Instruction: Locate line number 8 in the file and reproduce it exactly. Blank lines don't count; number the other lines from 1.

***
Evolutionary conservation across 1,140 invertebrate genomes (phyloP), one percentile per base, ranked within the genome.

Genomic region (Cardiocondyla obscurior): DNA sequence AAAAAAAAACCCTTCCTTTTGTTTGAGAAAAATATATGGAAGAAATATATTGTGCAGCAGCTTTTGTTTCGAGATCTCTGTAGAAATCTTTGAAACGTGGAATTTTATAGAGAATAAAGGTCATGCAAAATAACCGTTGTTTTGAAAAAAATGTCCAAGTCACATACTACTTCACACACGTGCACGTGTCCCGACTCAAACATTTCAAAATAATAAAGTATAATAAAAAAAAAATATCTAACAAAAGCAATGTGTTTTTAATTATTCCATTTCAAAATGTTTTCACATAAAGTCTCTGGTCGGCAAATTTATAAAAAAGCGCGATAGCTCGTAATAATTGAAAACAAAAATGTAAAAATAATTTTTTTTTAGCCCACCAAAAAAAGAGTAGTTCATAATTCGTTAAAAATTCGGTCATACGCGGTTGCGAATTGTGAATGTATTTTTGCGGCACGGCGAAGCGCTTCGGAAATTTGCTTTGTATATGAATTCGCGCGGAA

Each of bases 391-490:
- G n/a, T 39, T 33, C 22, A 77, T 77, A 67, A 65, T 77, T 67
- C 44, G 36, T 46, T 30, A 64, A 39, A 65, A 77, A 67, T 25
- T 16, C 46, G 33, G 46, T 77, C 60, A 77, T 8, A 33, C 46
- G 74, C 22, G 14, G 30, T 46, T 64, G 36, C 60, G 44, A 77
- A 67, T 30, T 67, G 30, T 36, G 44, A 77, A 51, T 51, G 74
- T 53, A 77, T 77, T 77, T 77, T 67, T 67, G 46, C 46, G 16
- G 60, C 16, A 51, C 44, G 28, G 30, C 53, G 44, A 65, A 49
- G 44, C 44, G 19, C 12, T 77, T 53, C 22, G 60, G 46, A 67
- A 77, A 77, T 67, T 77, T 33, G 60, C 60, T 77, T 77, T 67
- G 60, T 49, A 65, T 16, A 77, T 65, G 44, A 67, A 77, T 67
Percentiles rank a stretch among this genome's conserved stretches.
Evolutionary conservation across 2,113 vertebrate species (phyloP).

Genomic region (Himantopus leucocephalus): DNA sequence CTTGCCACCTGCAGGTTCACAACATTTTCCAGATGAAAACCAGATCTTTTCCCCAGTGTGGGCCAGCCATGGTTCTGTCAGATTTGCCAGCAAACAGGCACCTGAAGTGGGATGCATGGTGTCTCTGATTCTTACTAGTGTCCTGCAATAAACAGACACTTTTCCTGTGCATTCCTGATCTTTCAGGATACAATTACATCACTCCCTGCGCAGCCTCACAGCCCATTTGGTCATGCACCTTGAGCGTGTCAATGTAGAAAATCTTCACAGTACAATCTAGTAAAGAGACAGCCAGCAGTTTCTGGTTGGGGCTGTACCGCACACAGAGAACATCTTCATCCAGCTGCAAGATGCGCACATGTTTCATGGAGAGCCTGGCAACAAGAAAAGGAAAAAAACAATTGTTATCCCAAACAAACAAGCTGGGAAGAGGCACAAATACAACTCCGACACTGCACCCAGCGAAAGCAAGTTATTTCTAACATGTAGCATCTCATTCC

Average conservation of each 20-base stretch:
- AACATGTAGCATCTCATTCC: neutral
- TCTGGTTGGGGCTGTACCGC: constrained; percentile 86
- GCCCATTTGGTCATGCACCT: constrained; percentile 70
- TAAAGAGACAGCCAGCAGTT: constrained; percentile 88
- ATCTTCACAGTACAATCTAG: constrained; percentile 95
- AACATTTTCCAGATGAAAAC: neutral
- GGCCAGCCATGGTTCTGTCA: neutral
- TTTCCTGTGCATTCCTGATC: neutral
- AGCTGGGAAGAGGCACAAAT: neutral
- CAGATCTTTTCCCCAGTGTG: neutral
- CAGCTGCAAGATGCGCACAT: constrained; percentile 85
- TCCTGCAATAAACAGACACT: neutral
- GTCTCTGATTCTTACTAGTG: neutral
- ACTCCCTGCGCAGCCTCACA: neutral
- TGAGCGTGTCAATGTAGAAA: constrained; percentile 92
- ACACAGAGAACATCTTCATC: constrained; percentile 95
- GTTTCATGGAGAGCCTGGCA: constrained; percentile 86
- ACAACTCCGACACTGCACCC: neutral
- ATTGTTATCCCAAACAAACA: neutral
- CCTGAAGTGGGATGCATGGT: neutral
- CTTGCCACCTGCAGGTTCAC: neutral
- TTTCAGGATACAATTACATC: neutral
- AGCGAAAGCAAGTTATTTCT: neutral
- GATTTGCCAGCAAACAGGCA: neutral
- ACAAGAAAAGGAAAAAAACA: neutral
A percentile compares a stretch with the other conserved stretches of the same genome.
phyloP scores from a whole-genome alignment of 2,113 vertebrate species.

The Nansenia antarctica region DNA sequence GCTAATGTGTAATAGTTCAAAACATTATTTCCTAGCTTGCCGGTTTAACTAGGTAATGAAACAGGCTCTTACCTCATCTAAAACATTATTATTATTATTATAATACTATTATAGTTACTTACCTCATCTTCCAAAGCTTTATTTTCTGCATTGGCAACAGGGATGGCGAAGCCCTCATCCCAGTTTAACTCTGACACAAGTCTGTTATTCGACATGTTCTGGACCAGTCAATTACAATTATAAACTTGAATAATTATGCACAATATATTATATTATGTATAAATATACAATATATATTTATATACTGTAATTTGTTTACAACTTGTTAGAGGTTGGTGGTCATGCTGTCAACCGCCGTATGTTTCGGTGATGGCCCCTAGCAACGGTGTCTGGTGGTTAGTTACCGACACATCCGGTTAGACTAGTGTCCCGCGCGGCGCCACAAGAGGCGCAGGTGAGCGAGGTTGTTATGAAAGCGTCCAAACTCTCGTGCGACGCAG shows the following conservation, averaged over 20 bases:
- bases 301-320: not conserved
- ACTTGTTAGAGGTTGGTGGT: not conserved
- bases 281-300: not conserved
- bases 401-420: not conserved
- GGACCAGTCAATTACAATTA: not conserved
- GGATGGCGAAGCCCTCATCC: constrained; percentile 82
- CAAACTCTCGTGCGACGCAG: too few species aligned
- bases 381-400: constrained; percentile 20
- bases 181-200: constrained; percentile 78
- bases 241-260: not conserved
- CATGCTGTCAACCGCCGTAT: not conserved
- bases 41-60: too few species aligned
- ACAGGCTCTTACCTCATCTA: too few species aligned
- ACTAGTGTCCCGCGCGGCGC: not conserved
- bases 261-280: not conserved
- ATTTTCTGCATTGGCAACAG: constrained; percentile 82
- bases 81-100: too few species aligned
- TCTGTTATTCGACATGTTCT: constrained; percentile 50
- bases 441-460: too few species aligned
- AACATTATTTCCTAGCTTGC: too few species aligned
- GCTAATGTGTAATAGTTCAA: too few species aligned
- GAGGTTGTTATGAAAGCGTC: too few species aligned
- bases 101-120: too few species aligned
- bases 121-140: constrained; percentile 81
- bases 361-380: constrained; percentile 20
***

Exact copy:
- A 67, T 30, T 67, G 30, T 36, G 44, A 77, A 51, T 51, G 74